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Jakarta Post

Indonesian vacationers stay wired

  • Mariel Grazella

    The Jakarta Post

Jakarta   /   Tue, January 21, 2014   /  10:25 am

Indonesian leisure travelers love to bury their toes in the sand and their noses in their smartphones while away on vacation, a recent study reveals.

The Visa Global Travel Intentions Study 2013 found that 92 percent of the Indonesians surveyed said that they stayed connected online during vacation, surpassing the global average of 71 percent.

The study '€” involving 12,631 travelers from 25 countries across Asia-Pacific, Europe, America, Africa and the Middle East '€” found that smartphones had become the '€œtop travel gadget of choice'€ for Indonesian travelers.

Up to 76 percent of Indonesians said they took smartphones with them on vacation, 72 percent brought cameras and 65 percent brought laptops.

The major reason for lugging all this gadgetry was for sharing photos, as 48 percent of these travelers said they shared photos online. The global average for sharing vacation photos sat at 35 percent.

Besides photo sharing, 40 percent of Indonesians '€” more than twice the global average of 18 percent '€” said they updated their status on social media while on vacation.

Another 31 percent of Indonesians said they found themselves engrossed in online instant messaging, far above the 18 percent global average.

PT Visa Worldwide Indonesia president director Ellyana Fuad said the study reflected the extent to which technology had seeped into people'€™s lives.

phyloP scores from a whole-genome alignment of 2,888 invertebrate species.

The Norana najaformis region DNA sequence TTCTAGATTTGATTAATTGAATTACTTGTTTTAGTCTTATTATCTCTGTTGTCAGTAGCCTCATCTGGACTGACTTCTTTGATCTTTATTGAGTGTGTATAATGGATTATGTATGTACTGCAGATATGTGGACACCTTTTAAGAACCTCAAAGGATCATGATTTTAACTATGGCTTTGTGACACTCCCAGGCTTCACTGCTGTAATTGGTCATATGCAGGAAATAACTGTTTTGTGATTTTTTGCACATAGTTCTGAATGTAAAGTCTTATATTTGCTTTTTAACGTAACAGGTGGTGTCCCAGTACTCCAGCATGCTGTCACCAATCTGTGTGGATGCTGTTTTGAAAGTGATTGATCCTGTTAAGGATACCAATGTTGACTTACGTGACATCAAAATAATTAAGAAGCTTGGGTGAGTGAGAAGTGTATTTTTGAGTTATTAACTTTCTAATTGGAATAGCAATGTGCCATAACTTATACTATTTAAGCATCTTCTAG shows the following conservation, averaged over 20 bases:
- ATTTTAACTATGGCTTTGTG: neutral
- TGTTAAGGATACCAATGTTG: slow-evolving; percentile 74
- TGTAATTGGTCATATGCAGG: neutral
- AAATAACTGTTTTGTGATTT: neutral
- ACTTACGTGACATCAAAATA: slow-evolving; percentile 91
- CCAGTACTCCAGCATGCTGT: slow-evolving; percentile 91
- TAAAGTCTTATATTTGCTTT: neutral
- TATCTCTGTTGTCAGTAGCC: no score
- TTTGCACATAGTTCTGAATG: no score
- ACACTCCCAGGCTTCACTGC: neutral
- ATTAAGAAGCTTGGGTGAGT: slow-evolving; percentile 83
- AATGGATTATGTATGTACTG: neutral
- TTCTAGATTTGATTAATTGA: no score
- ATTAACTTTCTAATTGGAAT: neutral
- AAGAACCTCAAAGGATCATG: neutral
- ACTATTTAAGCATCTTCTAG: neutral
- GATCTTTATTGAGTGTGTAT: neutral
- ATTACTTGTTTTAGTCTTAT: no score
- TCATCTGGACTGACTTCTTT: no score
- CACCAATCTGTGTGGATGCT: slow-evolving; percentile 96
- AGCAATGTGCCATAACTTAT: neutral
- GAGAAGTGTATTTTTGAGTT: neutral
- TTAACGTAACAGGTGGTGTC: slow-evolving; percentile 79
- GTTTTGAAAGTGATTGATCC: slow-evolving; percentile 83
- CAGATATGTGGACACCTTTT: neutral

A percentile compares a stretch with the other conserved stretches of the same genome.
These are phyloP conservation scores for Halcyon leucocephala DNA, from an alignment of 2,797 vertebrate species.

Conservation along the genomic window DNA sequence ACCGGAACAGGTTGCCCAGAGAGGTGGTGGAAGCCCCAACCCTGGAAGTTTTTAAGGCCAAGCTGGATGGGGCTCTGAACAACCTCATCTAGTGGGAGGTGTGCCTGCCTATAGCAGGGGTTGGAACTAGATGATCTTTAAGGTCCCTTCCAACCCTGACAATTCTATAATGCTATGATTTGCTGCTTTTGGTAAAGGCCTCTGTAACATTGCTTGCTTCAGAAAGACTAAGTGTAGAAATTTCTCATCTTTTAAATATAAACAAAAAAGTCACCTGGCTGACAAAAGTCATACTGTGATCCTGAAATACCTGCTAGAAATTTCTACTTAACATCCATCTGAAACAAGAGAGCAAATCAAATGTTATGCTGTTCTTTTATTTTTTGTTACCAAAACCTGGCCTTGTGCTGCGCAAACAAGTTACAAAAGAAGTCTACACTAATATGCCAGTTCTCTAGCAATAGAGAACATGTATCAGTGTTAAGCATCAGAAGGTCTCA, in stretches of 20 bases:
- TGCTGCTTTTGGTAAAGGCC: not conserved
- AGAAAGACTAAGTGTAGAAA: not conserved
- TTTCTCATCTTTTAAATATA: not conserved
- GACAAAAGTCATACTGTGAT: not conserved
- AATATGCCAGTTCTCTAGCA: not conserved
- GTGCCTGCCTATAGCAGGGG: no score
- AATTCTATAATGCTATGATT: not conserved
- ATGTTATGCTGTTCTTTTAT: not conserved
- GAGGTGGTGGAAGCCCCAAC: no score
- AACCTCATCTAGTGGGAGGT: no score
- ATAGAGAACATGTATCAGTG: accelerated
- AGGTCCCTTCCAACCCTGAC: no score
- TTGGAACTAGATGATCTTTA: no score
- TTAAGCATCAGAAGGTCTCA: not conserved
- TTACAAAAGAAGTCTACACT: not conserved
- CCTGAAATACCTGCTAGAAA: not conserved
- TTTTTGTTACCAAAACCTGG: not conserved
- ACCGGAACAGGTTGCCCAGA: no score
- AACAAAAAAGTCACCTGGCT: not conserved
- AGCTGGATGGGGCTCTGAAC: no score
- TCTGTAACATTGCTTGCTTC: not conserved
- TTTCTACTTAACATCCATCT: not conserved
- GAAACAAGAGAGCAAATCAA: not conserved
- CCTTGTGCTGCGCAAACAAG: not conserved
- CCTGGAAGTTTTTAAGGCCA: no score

'€œTechnology has impacted every aspect of our lives, and the way that we plan and enjoy holidays is no different,'€ she said.

She added that although word-of-mouth reviews as well as guidebooks remained relevant sources of travel information, online resources had risen in prominence among travelers.

The study found that during trips, 79 percent of Indonesians used online sources of travel information, with 68 percent of them still turning to traditional ones.

'€œOnline resources that offer reviews from frequent travelers as well as a host of other information such as currency converters, pictures, booking and discounts are becoming the first source of information for most global travelers,'€ Ellyana noted.

Considering the need to share updates and find information, the top three websites visited by Indonesian travelers reflected a mix of these. Facebook was the top site, with 44 percent of surveyed Indonesian travelers logging in.

Another 40 percent checked out agoda.com, an online hotel reservation site that allows users to rate
accommodation.

The third most popular website was Google+, with 32 percent visiting the site.

The study also found that 34 percent of Indonesians visited official tourism websites, while another 32 percent clicked onto service-provider sites to plan vacations.

However, 62 percent of Indonesians said they still preferred booking package trips through travel agents, compared to 34 percent who booked everything online.

One reason behind this was that the smartphones Indonesians use to go online have limited Internet capability.

'€œThere is a big opportunity for local Internet service providers, telecommunications companies and tourism businesses to leverage this dominant trend and cater to the needs of travelers for reliable broadband Internet connections at tourist destinations across Indonesia,'€ Ellyana said.

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